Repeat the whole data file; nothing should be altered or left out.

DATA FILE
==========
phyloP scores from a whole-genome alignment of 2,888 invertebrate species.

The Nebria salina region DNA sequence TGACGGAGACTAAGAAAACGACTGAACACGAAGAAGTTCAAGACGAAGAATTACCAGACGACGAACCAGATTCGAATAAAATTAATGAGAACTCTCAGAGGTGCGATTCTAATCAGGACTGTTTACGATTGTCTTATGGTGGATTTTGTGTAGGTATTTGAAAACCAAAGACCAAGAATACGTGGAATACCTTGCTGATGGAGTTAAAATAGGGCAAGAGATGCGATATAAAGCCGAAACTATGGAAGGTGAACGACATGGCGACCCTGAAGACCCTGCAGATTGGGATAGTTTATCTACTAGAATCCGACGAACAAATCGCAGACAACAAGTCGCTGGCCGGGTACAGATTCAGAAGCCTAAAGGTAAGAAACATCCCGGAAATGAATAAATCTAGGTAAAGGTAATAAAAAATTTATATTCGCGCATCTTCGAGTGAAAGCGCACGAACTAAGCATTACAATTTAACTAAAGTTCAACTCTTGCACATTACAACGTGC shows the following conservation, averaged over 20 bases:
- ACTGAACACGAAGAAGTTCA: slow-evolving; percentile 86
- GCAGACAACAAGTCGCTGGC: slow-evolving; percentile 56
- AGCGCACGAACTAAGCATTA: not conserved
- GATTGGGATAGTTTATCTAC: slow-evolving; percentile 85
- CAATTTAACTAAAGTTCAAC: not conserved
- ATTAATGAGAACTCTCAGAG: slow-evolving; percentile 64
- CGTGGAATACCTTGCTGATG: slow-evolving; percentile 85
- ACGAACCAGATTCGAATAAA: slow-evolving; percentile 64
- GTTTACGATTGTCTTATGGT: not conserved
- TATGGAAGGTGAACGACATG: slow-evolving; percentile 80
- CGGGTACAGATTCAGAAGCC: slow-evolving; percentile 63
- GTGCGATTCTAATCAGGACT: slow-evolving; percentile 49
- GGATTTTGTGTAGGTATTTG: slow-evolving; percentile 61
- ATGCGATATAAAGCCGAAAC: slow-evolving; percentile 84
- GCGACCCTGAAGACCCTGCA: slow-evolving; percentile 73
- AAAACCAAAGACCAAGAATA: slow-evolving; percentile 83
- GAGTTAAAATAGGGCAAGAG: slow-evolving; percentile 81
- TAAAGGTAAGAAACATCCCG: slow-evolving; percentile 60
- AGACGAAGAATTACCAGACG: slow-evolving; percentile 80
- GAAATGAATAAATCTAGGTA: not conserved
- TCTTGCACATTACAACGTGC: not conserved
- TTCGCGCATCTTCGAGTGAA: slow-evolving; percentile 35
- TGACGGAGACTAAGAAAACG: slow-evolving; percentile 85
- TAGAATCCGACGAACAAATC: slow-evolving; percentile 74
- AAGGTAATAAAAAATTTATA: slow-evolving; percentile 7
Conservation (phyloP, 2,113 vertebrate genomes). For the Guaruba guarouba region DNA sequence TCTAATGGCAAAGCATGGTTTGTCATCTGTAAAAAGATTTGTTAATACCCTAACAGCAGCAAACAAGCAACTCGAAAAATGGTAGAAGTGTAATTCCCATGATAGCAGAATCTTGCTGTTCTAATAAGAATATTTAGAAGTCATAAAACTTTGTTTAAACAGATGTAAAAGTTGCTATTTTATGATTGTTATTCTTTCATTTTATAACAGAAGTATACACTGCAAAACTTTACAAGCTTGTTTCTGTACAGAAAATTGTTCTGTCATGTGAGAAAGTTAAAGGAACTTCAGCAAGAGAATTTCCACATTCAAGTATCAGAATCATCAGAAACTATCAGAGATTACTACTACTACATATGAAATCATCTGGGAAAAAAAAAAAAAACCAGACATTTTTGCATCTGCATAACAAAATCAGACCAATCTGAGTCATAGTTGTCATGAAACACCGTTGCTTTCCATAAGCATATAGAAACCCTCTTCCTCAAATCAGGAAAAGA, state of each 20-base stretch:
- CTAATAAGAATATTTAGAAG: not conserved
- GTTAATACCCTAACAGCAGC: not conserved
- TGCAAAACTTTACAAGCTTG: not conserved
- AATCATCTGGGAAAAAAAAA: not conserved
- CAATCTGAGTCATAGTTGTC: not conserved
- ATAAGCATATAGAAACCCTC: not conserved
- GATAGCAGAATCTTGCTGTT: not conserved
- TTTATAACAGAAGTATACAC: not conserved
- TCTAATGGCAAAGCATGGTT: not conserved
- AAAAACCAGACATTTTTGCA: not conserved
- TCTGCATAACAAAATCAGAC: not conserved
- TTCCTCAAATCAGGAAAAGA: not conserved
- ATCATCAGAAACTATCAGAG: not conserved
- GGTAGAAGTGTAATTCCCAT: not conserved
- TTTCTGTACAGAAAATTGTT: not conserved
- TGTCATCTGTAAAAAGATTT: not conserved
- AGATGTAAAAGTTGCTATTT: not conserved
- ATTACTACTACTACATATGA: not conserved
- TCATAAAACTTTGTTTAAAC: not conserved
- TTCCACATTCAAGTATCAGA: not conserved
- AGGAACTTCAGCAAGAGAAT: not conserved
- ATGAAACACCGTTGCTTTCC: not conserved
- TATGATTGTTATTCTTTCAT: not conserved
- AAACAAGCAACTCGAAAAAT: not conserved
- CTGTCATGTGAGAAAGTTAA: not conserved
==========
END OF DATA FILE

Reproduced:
phyloP scores from a whole-genome alignment of 2,888 invertebrate species.

The Nebria salina region DNA sequence TGACGGAGACTAAGAAAACGACTGAACACGAAGAAGTTCAAGACGAAGAATTACCAGACGACGAACCAGATTCGAATAAAATTAATGAGAACTCTCAGAGGTGCGATTCTAATCAGGACTGTTTACGATTGTCTTATGGTGGATTTTGTGTAGGTATTTGAAAACCAAAGACCAAGAATACGTGGAATACCTTGCTGATGGAGTTAAAATAGGGCAAGAGATGCGATATAAAGCCGAAACTATGGAAGGTGAACGACATGGCGACCCTGAAGACCCTGCAGATTGGGATAGTTTATCTACTAGAATCCGACGAACAAATCGCAGACAACAAGTCGCTGGCCGGGTACAGATTCAGAAGCCTAAAGGTAAGAAACATCCCGGAAATGAATAAATCTAGGTAAAGGTAATAAAAAATTTATATTCGCGCATCTTCGAGTGAAAGCGCACGAACTAAGCATTACAATTTAACTAAAGTTCAACTCTTGCACATTACAACGTGC shows the following conservation, averaged over 20 bases:
- ACTGAACACGAAGAAGTTCA: slow-evolving; percentile 86
- GCAGACAACAAGTCGCTGGC: slow-evolving; percentile 56
- AGCGCACGAACTAAGCATTA: not conserved
- GATTGGGATAGTTTATCTAC: slow-evolving; percentile 85
- CAATTTAACTAAAGTTCAAC: not conserved
- ATTAATGAGAACTCTCAGAG: slow-evolving; percentile 64
- CGTGGAATACCTTGCTGATG: slow-evolving; percentile 85
- ACGAACCAGATTCGAATAAA: slow-evolving; percentile 64
- GTTTACGATTGTCTTATGGT: not conserved
- TATGGAAGGTGAACGACATG: slow-evolving; percentile 80
- CGGGTACAGATTCAGAAGCC: slow-evolving; percentile 63
- GTGCGATTCTAATCAGGACT: slow-evolving; percentile 49
- GGATTTTGTGTAGGTATTTG: slow-evolving; percentile 61
- ATGCGATATAAAGCCGAAAC: slow-evolving; percentile 84
- GCGACCCTGAAGACCCTGCA: slow-evolving; percentile 73
- AAAACCAAAGACCAAGAATA: slow-evolving; percentile 83
- GAGTTAAAATAGGGCAAGAG: slow-evolving; percentile 81
- TAAAGGTAAGAAACATCCCG: slow-evolving; percentile 60
- AGACGAAGAATTACCAGACG: slow-evolving; percentile 80
- GAAATGAATAAATCTAGGTA: not conserved
- TCTTGCACATTACAACGTGC: not conserved
- TTCGCGCATCTTCGAGTGAA: slow-evolving; percentile 35
- TGACGGAGACTAAGAAAACG: slow-evolving; percentile 85
- TAGAATCCGACGAACAAATC: slow-evolving; percentile 74
- AAGGTAATAAAAAATTTATA: slow-evolving; percentile 7
Conservation (phyloP, 2,113 vertebrate genomes). For the Guaruba guarouba region DNA sequence TCTAATGGCAAAGCATGGTTTGTCATCTGTAAAAAGATTTGTTAATACCCTAACAGCAGCAAACAAGCAACTCGAAAAATGGTAGAAGTGTAATTCCCATGATAGCAGAATCTTGCTGTTCTAATAAGAATATTTAGAAGTCATAAAACTTTGTTTAAACAGATGTAAAAGTTGCTATTTTATGATTGTTATTCTTTCATTTTATAACAGAAGTATACACTGCAAAACTTTACAAGCTTGTTTCTGTACAGAAAATTGTTCTGTCATGTGAGAAAGTTAAAGGAACTTCAGCAAGAGAATTTCCACATTCAAGTATCAGAATCATCAGAAACTATCAGAGATTACTACTACTACATATGAAATCATCTGGGAAAAAAAAAAAAAACCAGACATTTTTGCATCTGCATAACAAAATCAGACCAATCTGAGTCATAGTTGTCATGAAACACCGTTGCTTTCCATAAGCATATAGAAACCCTCTTCCTCAAATCAGGAAAAGA, state of each 20-base stretch:
- CTAATAAGAATATTTAGAAG: not conserved
- GTTAATACCCTAACAGCAGC: not conserved
- TGCAAAACTTTACAAGCTTG: not conserved
- AATCATCTGGGAAAAAAAAA: not conserved
- CAATCTGAGTCATAGTTGTC: not conserved
- ATAAGCATATAGAAACCCTC: not conserved
- GATAGCAGAATCTTGCTGTT: not conserved
- TTTATAACAGAAGTATACAC: not conserved
- TCTAATGGCAAAGCATGGTT: not conserved
- AAAAACCAGACATTTTTGCA: not conserved
- TCTGCATAACAAAATCAGAC: not conserved
- TTCCTCAAATCAGGAAAAGA: not conserved
- ATCATCAGAAACTATCAGAG: not conserved
- GGTAGAAGTGTAATTCCCAT: not conserved
- TTTCTGTACAGAAAATTGTT: not conserved
- TGTCATCTGTAAAAAGATTT: not conserved
- AGATGTAAAAGTTGCTATTT: not conserved
- ATTACTACTACTACATATGA: not conserved
- TCATAAAACTTTGTTTAAAC: not conserved
- TTCCACATTCAAGTATCAGA: not conserved
- AGGAACTTCAGCAAGAGAAT: not conserved
- ATGAAACACCGTTGCTTTCC: not conserved
- TATGATTGTTATTCTTTCAT: not conserved
- AAACAAGCAACTCGAAAAAT: not conserved
- CTGTCATGTGAGAAAGTTAA: not conserved